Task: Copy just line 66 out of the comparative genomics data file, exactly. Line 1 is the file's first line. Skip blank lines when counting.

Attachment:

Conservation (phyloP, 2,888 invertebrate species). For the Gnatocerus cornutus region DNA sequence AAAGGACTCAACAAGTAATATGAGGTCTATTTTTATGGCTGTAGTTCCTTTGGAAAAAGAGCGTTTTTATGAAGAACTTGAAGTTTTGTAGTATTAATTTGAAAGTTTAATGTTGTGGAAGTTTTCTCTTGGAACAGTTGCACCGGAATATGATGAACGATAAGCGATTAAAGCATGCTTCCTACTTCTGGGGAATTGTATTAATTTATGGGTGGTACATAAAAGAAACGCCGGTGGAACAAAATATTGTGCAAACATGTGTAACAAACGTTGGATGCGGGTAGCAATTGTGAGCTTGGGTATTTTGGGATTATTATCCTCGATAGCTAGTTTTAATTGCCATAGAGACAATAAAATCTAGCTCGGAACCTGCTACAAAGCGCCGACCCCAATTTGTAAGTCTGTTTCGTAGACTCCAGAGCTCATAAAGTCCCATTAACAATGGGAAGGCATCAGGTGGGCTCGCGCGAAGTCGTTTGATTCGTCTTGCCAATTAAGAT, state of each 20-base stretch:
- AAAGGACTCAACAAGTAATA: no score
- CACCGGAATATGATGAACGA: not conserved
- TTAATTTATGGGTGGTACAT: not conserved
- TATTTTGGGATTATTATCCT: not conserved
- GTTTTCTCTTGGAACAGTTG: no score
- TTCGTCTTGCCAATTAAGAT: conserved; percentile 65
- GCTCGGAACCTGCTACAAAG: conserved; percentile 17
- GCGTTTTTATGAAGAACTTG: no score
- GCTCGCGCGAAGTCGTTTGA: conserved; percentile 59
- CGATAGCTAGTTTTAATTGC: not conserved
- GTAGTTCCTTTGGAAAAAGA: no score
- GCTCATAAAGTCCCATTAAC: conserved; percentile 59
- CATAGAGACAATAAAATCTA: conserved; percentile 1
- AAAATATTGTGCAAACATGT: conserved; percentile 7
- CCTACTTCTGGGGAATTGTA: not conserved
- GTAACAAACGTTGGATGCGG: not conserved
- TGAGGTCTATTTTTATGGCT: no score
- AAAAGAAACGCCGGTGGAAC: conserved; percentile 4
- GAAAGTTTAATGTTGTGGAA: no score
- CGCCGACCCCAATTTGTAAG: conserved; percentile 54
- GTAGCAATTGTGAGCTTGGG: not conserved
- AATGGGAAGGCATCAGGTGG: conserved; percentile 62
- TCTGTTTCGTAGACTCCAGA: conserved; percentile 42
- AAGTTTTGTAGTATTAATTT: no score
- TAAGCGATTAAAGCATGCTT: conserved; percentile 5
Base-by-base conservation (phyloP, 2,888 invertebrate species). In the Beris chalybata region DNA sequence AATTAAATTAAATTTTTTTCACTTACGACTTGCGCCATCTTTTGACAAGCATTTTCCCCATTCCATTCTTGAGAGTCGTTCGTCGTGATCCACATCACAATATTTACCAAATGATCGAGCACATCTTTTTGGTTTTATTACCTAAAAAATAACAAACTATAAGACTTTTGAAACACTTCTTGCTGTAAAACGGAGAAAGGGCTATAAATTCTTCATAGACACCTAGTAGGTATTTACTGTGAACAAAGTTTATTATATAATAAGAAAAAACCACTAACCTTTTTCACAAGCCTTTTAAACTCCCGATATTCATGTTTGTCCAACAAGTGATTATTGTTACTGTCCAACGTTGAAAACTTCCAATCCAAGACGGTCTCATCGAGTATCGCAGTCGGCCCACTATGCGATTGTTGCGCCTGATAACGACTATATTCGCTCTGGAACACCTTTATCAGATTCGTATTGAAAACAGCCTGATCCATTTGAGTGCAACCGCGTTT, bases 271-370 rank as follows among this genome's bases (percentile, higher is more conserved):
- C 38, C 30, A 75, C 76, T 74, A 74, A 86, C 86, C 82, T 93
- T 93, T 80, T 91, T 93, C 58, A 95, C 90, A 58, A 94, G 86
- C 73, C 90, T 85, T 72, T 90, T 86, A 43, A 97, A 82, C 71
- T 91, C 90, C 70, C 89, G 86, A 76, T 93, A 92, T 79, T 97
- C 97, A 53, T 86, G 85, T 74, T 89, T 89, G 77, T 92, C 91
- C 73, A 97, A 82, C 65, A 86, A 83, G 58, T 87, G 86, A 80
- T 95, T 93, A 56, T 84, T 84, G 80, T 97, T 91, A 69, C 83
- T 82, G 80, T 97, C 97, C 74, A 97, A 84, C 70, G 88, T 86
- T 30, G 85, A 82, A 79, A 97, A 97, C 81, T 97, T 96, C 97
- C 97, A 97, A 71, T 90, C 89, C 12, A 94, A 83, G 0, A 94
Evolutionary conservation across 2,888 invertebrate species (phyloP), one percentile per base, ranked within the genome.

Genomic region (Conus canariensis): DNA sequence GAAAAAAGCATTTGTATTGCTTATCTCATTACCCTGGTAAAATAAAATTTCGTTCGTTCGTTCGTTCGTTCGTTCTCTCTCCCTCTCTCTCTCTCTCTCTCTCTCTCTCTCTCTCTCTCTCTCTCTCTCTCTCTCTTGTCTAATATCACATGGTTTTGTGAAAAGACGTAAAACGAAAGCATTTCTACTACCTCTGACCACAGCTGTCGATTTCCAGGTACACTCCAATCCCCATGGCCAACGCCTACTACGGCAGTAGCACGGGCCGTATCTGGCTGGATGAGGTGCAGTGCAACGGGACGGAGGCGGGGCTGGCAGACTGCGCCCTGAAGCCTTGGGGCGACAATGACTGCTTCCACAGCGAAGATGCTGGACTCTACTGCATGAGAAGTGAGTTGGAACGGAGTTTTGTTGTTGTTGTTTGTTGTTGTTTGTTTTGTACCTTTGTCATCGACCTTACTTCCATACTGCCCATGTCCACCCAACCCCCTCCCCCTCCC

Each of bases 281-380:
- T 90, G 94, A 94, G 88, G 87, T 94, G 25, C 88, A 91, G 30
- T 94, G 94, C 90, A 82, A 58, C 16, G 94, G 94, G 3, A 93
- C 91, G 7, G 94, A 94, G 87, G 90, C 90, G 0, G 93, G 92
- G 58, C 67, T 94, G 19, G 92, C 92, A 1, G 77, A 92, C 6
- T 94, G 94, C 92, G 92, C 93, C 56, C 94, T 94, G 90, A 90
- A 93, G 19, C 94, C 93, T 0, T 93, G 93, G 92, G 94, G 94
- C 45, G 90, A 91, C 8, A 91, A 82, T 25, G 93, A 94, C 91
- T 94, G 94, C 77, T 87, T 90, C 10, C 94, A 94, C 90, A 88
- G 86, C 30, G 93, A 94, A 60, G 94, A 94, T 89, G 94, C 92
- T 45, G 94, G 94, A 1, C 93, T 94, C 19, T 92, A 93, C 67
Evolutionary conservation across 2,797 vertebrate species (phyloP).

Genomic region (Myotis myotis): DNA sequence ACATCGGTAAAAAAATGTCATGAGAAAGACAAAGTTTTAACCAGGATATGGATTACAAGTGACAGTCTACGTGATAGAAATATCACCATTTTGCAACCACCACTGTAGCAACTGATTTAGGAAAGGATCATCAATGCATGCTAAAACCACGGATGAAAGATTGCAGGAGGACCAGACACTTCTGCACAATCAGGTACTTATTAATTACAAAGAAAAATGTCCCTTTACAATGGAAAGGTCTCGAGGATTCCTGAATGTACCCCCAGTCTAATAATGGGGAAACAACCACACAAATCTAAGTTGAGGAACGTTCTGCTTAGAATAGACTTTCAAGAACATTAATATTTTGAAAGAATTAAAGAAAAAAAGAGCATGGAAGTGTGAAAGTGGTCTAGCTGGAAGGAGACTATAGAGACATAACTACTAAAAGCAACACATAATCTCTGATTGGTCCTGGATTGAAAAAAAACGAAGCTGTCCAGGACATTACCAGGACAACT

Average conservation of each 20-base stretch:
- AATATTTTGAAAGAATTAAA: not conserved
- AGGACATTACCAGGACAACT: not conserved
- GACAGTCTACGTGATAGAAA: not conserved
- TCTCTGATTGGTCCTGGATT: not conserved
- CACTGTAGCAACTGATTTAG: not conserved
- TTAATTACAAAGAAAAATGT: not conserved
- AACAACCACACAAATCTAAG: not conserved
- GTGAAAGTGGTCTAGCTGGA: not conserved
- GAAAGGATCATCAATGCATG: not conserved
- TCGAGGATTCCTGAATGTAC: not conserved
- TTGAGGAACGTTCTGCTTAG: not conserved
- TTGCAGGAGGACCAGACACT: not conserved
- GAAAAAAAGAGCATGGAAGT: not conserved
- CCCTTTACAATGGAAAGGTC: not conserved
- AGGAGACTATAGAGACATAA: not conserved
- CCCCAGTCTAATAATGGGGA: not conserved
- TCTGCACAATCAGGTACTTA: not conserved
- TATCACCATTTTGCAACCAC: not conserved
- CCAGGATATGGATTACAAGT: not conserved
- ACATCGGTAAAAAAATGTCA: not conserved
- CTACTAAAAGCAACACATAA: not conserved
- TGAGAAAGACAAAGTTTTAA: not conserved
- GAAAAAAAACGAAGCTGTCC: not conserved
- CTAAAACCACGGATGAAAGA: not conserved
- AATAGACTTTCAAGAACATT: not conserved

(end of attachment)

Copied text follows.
- GAAAAAAAGAGCATGGAAGT: not conserved